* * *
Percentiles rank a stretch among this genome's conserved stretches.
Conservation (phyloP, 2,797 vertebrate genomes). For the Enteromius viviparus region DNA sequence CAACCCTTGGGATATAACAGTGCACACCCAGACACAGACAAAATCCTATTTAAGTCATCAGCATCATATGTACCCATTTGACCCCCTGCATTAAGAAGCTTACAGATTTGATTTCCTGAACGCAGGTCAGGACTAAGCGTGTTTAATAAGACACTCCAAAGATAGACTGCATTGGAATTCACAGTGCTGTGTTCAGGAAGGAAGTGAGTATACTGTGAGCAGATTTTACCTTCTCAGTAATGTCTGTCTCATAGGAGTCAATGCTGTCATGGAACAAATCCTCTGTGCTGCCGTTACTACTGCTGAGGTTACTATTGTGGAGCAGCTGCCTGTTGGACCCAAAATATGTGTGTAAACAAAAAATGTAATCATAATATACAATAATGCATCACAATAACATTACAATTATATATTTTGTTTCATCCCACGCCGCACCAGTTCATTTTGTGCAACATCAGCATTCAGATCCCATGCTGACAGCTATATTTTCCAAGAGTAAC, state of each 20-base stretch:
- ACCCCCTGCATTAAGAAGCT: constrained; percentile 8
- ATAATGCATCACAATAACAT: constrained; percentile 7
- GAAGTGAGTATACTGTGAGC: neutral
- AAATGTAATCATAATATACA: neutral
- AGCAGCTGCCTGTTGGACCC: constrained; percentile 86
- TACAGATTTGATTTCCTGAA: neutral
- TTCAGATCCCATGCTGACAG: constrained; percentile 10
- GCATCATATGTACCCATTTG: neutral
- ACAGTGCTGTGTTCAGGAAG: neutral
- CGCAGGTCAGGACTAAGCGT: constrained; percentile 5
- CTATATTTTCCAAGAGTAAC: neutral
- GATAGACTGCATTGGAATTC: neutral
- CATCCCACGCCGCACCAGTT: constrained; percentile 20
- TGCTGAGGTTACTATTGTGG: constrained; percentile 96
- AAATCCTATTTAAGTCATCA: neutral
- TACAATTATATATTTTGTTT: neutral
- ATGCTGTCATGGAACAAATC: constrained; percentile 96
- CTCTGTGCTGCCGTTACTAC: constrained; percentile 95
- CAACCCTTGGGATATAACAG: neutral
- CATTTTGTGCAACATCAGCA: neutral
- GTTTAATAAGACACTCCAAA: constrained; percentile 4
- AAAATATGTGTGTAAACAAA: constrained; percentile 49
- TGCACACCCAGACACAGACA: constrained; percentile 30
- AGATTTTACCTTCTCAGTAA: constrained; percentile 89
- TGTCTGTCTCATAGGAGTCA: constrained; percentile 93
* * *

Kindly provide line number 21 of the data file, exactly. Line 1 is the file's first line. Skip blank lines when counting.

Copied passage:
- CAACCCTTGGGATATAACAG: neutral